After the all the time I’ve spent in France, teaching French and studying French, I’ve become used to many things that surprised me in my earlier stages of study. Every once in a while, though, I’ll learn a piece of information about France that is totally new and catches me off guard.
This week, I had one of these moments. In talking to university students, we were on the subject of grandes écoles (already a strange concept to non-French citizens). I was asking students to name the different, most well-known grandes écoles. These are our equivalent to Ivy League schools. They listed the names quickly and briefly, using acronyms and single words because the names are so common and obvious to them.
There is one school out of this group that really sticks out: Polytechnique, also just called X (which I also learned this week, hence the clever title of this post). Not only is it, from what I understand, the institution for higher education relating to the sciences, but it’s also a military school, run by the Department of Defense. This hasn’t changed since the Napoleonic era when the school first got its military status. Students still are part of the military and go through basic training before starting school, although it sounds like this military link is more about maintaining the prestige of the institution rather than actually preparing students for military service. Students also participate in the televised national Independence Day parade every year. And if that weren’t enough, students are paid by the government to attend Polytechnique. Upon graduating, most are in a prime position to attend other top notch institutions for graduate degrees, and will later have privileged access to many high-ranking jobs in the military, government and research. In other words, it doesn’t get much more elite than Polytechnique.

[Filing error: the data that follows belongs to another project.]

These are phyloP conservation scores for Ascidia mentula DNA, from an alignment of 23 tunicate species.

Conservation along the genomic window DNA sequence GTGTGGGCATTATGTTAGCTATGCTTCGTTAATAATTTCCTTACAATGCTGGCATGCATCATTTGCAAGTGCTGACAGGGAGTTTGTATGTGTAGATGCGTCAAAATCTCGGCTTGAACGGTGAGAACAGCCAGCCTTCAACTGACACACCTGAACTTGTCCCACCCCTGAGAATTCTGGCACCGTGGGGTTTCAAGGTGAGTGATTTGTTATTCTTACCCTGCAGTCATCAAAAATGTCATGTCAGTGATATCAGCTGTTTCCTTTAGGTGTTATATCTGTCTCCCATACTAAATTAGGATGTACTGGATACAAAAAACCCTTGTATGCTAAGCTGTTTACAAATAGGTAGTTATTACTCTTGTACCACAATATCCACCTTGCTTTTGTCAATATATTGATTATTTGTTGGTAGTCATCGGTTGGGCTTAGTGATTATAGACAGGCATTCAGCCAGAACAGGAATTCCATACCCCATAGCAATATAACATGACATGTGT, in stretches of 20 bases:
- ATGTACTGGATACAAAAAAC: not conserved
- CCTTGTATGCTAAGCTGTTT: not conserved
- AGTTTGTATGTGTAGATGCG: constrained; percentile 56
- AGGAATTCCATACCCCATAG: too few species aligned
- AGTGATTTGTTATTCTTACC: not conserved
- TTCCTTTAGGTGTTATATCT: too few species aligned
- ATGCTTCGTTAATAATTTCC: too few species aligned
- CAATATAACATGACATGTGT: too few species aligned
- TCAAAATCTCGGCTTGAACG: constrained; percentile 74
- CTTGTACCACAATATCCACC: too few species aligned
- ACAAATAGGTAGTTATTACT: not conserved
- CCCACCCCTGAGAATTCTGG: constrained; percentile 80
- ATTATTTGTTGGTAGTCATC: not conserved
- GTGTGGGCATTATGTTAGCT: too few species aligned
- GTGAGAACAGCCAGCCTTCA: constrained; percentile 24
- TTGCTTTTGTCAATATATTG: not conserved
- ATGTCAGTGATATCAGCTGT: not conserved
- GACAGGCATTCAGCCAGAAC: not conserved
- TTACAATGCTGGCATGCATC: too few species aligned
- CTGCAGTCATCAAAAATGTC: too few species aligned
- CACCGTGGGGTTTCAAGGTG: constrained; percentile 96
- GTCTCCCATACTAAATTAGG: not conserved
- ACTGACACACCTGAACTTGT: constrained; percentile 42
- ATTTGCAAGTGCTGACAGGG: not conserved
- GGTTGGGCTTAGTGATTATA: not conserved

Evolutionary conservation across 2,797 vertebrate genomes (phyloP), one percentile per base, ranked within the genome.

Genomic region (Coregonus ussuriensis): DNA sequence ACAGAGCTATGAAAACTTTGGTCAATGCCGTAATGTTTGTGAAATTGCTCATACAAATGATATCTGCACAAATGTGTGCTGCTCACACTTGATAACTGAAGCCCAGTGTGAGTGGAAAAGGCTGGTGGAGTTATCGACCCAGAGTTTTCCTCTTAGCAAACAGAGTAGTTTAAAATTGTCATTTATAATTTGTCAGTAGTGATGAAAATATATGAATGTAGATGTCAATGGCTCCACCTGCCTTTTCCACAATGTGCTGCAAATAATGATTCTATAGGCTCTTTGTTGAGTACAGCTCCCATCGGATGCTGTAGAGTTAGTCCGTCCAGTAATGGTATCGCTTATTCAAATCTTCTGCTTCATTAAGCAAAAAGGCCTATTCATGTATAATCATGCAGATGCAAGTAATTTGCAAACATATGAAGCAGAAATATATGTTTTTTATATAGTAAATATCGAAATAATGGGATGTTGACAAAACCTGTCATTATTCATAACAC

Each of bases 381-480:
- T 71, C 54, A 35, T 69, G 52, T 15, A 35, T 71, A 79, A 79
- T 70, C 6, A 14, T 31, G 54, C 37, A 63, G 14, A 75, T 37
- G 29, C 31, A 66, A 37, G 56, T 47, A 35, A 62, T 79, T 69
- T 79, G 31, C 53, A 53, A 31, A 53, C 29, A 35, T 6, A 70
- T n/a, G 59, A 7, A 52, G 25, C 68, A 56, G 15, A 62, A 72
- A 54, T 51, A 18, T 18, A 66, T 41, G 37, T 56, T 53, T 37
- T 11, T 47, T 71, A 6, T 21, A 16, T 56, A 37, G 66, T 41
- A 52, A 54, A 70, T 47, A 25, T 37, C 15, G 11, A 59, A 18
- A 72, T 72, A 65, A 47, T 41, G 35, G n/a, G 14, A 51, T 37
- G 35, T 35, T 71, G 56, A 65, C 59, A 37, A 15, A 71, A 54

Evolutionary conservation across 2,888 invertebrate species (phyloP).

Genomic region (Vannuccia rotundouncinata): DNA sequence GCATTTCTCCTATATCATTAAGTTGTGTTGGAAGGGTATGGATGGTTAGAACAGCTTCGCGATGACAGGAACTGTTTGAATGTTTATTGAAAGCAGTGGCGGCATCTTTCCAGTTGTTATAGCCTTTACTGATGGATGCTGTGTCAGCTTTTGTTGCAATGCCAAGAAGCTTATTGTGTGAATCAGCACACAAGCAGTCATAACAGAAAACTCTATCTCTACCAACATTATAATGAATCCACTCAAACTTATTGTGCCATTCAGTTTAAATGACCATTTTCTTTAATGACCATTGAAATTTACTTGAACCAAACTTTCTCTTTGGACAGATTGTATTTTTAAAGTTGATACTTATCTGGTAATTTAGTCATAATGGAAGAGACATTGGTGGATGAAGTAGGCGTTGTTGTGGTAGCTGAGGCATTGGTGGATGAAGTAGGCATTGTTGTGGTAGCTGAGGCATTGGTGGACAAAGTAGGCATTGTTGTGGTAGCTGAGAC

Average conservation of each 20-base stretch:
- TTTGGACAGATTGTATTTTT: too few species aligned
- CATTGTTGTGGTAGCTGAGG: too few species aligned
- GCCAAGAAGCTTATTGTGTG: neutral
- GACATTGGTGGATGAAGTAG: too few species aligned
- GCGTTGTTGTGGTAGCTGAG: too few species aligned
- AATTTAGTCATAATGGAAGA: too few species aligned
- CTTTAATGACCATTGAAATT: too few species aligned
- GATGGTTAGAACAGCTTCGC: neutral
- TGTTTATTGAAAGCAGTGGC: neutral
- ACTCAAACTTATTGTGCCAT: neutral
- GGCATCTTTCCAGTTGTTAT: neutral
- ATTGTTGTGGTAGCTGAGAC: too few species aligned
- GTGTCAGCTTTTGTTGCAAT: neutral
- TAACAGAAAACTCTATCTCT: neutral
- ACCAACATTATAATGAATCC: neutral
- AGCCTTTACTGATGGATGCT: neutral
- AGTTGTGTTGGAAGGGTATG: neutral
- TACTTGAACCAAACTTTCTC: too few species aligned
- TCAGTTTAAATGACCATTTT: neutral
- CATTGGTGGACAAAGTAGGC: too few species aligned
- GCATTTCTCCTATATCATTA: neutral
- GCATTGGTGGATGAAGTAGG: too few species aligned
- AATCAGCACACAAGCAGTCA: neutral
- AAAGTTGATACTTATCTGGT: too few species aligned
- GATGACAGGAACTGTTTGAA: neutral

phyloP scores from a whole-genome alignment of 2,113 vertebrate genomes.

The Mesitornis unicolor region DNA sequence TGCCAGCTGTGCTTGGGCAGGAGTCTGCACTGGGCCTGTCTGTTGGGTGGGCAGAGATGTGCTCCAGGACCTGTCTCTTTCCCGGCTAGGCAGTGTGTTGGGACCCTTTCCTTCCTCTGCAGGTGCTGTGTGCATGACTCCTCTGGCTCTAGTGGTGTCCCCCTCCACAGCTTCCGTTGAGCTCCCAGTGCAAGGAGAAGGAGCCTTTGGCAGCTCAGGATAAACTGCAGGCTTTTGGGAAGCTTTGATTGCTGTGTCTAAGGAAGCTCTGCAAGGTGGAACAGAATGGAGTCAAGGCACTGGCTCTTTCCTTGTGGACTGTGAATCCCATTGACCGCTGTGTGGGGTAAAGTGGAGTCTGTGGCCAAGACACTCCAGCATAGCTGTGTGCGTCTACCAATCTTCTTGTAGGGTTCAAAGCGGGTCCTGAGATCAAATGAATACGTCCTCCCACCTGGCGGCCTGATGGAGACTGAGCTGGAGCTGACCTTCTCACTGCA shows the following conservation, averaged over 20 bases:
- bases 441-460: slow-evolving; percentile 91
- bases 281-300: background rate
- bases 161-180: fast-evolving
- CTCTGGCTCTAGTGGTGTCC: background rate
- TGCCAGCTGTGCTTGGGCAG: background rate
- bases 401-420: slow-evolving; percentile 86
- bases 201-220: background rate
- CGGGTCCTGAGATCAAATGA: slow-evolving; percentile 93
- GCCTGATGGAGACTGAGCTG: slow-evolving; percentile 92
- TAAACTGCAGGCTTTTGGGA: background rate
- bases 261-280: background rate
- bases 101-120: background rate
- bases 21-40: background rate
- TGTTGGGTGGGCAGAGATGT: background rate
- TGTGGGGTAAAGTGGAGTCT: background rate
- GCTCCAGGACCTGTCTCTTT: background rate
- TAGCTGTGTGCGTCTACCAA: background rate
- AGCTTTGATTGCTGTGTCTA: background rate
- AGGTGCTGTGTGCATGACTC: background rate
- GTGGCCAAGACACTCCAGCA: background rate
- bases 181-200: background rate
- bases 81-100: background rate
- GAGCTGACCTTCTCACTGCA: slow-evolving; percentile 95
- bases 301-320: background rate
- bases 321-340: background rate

Out of all of this information, what surprised me wasn’t the students getting paid, the government’s involvement, or the ties to the military. My conversation about Polytechnique essentially reminded me of my foreigner status. In other words, all French people know what Polytechnique is and what it means to go there. It’s moments like this that also remind me of how much American cultural background I just take for granted. I know the difference between a liberal arts college and a research institution, a four year university and a community college, etc.
Just when I think I’m figuring out the French system, I’ll learn about something new (like Polytechnique). It’s ultimately a reminder that I don’t share the cultural references and background with the general population around me. This isn’t necessarily a negative thing, but just an example of the constant negotiation required when living in a foreign country. Essentially, learning about another country’s cultural references makes me negotiate my own identity, both as an American and an American choosing to live in France. It all at once reminds me of my foreign status, helps me to understand the culture I’m living in, and makes me more aware of my own cultural background.